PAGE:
As night closes around her she prepares to camp, for which purpose she slackens her pace, and after selecting a spot to suit her, rides on about half a mile and dismounts. Relieving her pony of his saddle, bridle, &c., which she secretes in the adjacent underbrush, she turns him loose to graze at his leisure; and retraces her steps - carefully following in the trail she has just made - to the spot selected, which is the foot of a large tree, whose roots afford a sort of niche in which she can recline and sleep. She then digs a hole about eighteen inches deep, and large enough to contain a small fire, and allow room for her legs on either side of it. Striking a light, she builds a fire with dead twigs, which she carefully covers up, so that is shall exhibit no light by which to attract the attention of any straggling red-skin warrior. She then takes her seat, with her feet resting in the hold, and her petticoat so arranged as to cover it, except a small opening for draught; in which position she takes her meal, consisting of an Indian cake or two, washed down with copious libations from a flask, which is a constant companion of her travels; in fact, it is doubtful if she ever parts with it. In this situation she sleeps till the morning, when she calls her nag by means of a peculiar whistle, and mounting him, pursues her way through the wilderness.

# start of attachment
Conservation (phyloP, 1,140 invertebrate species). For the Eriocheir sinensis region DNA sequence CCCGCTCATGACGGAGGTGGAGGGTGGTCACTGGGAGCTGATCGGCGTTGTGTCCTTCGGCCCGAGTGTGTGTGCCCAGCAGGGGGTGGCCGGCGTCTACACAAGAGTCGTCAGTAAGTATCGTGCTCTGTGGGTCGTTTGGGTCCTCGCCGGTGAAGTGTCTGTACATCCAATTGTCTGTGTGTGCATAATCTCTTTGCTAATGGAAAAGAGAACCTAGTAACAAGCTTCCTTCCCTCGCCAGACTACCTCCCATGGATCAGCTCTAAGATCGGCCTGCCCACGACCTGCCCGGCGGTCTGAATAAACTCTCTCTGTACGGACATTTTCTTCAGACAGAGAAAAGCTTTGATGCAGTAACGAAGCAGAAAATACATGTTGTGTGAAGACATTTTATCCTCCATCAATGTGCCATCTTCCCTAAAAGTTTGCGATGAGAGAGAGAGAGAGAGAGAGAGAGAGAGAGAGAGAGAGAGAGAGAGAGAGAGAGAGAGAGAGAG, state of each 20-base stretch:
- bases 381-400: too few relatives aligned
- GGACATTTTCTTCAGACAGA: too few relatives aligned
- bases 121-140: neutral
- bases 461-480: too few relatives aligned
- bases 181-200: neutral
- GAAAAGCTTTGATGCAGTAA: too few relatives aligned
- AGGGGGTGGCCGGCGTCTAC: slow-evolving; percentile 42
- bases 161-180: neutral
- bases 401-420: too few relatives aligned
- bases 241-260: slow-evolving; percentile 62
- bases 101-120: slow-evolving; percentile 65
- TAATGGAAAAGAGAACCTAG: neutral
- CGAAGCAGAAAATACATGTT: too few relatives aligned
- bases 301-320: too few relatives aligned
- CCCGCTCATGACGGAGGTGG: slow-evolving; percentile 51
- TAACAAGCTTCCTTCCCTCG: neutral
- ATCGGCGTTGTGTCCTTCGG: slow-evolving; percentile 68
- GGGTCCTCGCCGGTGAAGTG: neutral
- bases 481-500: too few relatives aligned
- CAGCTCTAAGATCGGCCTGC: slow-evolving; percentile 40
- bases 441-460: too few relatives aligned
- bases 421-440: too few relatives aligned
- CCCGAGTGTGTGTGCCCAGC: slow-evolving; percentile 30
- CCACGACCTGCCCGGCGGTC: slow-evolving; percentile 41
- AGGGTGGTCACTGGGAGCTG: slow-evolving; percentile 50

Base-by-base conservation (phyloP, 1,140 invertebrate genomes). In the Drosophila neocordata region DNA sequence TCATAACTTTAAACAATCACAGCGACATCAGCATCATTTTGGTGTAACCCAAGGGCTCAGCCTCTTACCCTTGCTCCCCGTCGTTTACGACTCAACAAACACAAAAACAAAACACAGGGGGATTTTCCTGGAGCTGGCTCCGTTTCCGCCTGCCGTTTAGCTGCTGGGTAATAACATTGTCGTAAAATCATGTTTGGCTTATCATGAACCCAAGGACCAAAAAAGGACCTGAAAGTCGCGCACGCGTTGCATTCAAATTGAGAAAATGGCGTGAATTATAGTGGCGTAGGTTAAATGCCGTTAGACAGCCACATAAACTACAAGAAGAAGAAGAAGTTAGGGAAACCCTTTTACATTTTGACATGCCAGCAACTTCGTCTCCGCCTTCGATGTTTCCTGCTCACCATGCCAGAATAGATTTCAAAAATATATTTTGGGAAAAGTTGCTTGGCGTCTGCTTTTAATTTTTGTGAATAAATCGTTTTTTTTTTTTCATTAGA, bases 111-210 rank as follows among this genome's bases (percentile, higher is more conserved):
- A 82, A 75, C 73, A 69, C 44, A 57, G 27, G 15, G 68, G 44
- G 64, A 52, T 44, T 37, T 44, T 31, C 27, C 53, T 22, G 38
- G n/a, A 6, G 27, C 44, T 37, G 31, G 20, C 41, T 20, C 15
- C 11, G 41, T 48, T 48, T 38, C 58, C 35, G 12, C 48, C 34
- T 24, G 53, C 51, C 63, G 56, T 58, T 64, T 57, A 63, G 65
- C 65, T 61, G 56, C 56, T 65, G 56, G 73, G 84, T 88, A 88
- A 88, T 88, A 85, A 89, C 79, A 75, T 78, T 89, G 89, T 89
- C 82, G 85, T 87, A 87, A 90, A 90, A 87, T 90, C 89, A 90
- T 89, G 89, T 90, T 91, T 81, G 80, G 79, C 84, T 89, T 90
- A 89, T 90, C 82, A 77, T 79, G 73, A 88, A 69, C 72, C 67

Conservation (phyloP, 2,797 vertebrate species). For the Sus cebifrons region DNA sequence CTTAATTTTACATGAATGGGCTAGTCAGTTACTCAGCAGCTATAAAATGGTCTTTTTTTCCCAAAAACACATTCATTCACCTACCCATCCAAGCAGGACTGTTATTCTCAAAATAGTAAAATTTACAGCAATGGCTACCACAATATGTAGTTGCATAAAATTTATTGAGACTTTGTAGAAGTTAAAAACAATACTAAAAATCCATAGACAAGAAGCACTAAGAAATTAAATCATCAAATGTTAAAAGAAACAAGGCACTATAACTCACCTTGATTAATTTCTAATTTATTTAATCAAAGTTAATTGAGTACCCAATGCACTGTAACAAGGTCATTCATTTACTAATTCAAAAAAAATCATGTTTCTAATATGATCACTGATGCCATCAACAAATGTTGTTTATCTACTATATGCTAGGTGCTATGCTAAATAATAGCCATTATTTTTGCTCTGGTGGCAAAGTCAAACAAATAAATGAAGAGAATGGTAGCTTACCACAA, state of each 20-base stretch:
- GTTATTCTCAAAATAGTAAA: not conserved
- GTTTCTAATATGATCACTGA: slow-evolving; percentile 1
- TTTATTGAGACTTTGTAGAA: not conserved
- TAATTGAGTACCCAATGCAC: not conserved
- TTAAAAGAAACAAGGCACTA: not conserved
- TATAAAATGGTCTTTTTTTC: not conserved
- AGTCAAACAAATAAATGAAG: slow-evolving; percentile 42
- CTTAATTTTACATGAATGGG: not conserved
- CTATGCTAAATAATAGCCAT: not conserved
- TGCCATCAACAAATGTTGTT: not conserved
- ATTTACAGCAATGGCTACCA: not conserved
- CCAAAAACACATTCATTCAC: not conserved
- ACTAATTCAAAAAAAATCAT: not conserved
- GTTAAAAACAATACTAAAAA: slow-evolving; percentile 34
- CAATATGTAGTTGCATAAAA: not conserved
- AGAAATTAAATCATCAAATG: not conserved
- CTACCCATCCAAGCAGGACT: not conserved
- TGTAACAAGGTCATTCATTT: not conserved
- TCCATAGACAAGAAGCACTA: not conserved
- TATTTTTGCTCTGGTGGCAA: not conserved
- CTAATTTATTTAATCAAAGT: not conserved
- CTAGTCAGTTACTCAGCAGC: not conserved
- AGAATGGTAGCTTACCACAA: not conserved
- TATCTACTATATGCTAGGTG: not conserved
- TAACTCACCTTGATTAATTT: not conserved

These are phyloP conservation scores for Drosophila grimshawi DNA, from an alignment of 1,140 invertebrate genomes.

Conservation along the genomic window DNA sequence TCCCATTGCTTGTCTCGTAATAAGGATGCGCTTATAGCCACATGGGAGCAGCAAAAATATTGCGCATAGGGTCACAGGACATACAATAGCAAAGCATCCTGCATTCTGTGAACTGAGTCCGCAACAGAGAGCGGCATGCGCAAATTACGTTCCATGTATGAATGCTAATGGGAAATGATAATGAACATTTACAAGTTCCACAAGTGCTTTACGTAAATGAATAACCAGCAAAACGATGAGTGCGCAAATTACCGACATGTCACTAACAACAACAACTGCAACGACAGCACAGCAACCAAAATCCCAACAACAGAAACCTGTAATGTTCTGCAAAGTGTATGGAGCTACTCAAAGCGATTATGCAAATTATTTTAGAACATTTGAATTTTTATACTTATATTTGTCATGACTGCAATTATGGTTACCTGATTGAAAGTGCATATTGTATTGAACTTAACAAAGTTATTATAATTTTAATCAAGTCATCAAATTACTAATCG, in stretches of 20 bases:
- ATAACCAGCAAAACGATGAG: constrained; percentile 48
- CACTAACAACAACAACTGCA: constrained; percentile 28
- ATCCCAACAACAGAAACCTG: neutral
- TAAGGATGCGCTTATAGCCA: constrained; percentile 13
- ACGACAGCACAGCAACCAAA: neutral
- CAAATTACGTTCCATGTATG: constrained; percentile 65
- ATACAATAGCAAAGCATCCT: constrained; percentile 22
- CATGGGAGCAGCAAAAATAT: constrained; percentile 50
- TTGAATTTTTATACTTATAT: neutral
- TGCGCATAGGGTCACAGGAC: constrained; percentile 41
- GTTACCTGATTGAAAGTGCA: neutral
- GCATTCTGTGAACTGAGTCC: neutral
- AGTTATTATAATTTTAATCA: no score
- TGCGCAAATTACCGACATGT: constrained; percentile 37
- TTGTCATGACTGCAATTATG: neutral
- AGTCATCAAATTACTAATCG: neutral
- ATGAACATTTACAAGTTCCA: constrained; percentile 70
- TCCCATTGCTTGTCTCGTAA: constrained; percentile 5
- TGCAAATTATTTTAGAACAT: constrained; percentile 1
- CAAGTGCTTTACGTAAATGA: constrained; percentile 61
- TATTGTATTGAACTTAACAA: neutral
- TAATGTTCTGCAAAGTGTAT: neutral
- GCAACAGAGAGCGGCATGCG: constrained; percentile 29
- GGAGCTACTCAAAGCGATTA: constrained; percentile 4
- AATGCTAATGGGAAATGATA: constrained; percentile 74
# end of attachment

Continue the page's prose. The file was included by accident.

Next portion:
Such is a fair specimen of the every-day life of this singular being, who spent two-thirds of her time in the woods, either hunting, fishing, or carrying messages from post to post - by which latter occupation she rendered great service toward the close of the war with the Indians, on the Western frontier.